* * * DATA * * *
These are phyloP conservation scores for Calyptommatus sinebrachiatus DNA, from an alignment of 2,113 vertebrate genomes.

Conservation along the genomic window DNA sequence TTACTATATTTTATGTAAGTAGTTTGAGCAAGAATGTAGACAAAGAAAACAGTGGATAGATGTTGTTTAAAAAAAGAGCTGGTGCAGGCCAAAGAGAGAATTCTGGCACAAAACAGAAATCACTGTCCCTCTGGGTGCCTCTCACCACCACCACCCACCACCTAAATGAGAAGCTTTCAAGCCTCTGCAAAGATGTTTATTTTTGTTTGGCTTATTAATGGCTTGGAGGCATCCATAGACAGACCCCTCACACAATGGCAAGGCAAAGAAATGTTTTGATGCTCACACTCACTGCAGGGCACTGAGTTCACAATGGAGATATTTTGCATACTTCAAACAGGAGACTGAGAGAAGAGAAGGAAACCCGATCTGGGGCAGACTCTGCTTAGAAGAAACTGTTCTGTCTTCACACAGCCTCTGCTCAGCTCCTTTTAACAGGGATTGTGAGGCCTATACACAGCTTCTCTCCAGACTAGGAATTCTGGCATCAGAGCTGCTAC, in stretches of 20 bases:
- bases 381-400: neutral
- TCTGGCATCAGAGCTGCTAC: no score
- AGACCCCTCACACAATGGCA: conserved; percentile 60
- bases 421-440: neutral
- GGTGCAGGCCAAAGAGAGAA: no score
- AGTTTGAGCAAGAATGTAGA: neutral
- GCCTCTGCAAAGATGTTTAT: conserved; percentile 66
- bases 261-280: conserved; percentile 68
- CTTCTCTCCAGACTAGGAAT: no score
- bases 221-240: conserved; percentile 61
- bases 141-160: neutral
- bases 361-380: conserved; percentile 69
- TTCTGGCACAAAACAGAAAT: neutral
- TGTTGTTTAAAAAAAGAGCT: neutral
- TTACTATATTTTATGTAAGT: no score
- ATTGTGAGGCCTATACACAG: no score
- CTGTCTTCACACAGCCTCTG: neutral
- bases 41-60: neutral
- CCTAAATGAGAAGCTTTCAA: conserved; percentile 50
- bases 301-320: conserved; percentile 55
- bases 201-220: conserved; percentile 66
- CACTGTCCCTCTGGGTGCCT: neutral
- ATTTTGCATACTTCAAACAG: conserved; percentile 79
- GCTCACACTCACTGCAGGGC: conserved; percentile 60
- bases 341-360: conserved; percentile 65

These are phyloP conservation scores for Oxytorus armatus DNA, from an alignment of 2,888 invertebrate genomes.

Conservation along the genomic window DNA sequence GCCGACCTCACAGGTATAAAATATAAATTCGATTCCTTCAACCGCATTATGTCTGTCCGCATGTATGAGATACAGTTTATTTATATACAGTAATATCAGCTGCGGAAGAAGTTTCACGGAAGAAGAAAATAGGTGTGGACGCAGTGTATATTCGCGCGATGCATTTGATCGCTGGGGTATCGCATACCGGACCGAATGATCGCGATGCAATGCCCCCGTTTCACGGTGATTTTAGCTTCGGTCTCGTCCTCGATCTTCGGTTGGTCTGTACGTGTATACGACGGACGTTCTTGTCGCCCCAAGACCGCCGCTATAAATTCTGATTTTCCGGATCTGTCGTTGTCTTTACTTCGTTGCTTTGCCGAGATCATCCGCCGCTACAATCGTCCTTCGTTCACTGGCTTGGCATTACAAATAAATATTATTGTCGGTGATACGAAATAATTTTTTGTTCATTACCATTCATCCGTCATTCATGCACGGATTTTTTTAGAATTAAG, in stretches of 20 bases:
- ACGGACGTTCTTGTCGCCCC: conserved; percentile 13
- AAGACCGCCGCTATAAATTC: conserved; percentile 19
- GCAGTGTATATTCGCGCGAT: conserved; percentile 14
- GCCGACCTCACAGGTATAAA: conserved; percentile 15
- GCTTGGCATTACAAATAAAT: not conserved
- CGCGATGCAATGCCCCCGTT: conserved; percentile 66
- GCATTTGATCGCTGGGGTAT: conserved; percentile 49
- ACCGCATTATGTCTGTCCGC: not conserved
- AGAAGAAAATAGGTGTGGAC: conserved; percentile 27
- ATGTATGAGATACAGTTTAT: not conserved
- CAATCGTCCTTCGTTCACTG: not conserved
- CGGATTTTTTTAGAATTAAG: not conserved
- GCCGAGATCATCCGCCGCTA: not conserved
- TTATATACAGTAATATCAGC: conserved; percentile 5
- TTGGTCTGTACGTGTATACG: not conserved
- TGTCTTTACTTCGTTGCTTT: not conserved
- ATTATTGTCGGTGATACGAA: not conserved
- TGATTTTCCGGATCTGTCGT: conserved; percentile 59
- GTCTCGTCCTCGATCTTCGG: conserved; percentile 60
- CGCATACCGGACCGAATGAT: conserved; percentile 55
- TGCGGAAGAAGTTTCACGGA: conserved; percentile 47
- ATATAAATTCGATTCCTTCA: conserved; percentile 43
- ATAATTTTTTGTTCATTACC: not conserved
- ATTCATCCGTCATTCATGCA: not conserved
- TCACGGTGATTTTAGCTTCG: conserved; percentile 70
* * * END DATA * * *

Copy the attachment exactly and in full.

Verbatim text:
These are phyloP conservation scores for Calyptommatus sinebrachiatus DNA, from an alignment of 2,113 vertebrate genomes.

Conservation along the genomic window DNA sequence TTACTATATTTTATGTAAGTAGTTTGAGCAAGAATGTAGACAAAGAAAACAGTGGATAGATGTTGTTTAAAAAAAGAGCTGGTGCAGGCCAAAGAGAGAATTCTGGCACAAAACAGAAATCACTGTCCCTCTGGGTGCCTCTCACCACCACCACCCACCACCTAAATGAGAAGCTTTCAAGCCTCTGCAAAGATGTTTATTTTTGTTTGGCTTATTAATGGCTTGGAGGCATCCATAGACAGACCCCTCACACAATGGCAAGGCAAAGAAATGTTTTGATGCTCACACTCACTGCAGGGCACTGAGTTCACAATGGAGATATTTTGCATACTTCAAACAGGAGACTGAGAGAAGAGAAGGAAACCCGATCTGGGGCAGACTCTGCTTAGAAGAAACTGTTCTGTCTTCACACAGCCTCTGCTCAGCTCCTTTTAACAGGGATTGTGAGGCCTATACACAGCTTCTCTCCAGACTAGGAATTCTGGCATCAGAGCTGCTAC, in stretches of 20 bases:
- bases 381-400: neutral
- TCTGGCATCAGAGCTGCTAC: no score
- AGACCCCTCACACAATGGCA: conserved; percentile 60
- bases 421-440: neutral
- GGTGCAGGCCAAAGAGAGAA: no score
- AGTTTGAGCAAGAATGTAGA: neutral
- GCCTCTGCAAAGATGTTTAT: conserved; percentile 66
- bases 261-280: conserved; percentile 68
- CTTCTCTCCAGACTAGGAAT: no score
- bases 221-240: conserved; percentile 61
- bases 141-160: neutral
- bases 361-380: conserved; percentile 69
- TTCTGGCACAAAACAGAAAT: neutral
- TGTTGTTTAAAAAAAGAGCT: neutral
- TTACTATATTTTATGTAAGT: no score
- ATTGTGAGGCCTATACACAG: no score
- CTGTCTTCACACAGCCTCTG: neutral
- bases 41-60: neutral
- CCTAAATGAGAAGCTTTCAA: conserved; percentile 50
- bases 301-320: conserved; percentile 55
- bases 201-220: conserved; percentile 66
- CACTGTCCCTCTGGGTGCCT: neutral
- ATTTTGCATACTTCAAACAG: conserved; percentile 79
- GCTCACACTCACTGCAGGGC: conserved; percentile 60
- bases 341-360: conserved; percentile 65

These are phyloP conservation scores for Oxytorus armatus DNA, from an alignment of 2,888 invertebrate genomes.

Conservation along the genomic window DNA sequence GCCGACCTCACAGGTATAAAATATAAATTCGATTCCTTCAACCGCATTATGTCTGTCCGCATGTATGAGATACAGTTTATTTATATACAGTAATATCAGCTGCGGAAGAAGTTTCACGGAAGAAGAAAATAGGTGTGGACGCAGTGTATATTCGCGCGATGCATTTGATCGCTGGGGTATCGCATACCGGACCGAATGATCGCGATGCAATGCCCCCGTTTCACGGTGATTTTAGCTTCGGTCTCGTCCTCGATCTTCGGTTGGTCTGTACGTGTATACGACGGACGTTCTTGTCGCCCCAAGACCGCCGCTATAAATTCTGATTTTCCGGATCTGTCGTTGTCTTTACTTCGTTGCTTTGCCGAGATCATCCGCCGCTACAATCGTCCTTCGTTCACTGGCTTGGCATTACAAATAAATATTATTGTCGGTGATACGAAATAATTTTTTGTTCATTACCATTCATCCGTCATTCATGCACGGATTTTTTTAGAATTAAG, in stretches of 20 bases:
- ACGGACGTTCTTGTCGCCCC: conserved; percentile 13
- AAGACCGCCGCTATAAATTC: conserved; percentile 19
- GCAGTGTATATTCGCGCGAT: conserved; percentile 14
- GCCGACCTCACAGGTATAAA: conserved; percentile 15
- GCTTGGCATTACAAATAAAT: not conserved
- CGCGATGCAATGCCCCCGTT: conserved; percentile 66
- GCATTTGATCGCTGGGGTAT: conserved; percentile 49
- ACCGCATTATGTCTGTCCGC: not conserved
- AGAAGAAAATAGGTGTGGAC: conserved; percentile 27
- ATGTATGAGATACAGTTTAT: not conserved
- CAATCGTCCTTCGTTCACTG: not conserved
- CGGATTTTTTTAGAATTAAG: not conserved
- GCCGAGATCATCCGCCGCTA: not conserved
- TTATATACAGTAATATCAGC: conserved; percentile 5
- TTGGTCTGTACGTGTATACG: not conserved
- TGTCTTTACTTCGTTGCTTT: not conserved
- ATTATTGTCGGTGATACGAA: not conserved
- TGATTTTCCGGATCTGTCGT: conserved; percentile 59
- GTCTCGTCCTCGATCTTCGG: conserved; percentile 60
- CGCATACCGGACCGAATGAT: conserved; percentile 55
- TGCGGAAGAAGTTTCACGGA: conserved; percentile 47
- ATATAAATTCGATTCCTTCA: conserved; percentile 43
- ATAATTTTTTGTTCATTACC: not conserved
- ATTCATCCGTCATTCATGCA: not conserved
- TCACGGTGATTTTAGCTTCG: conserved; percentile 70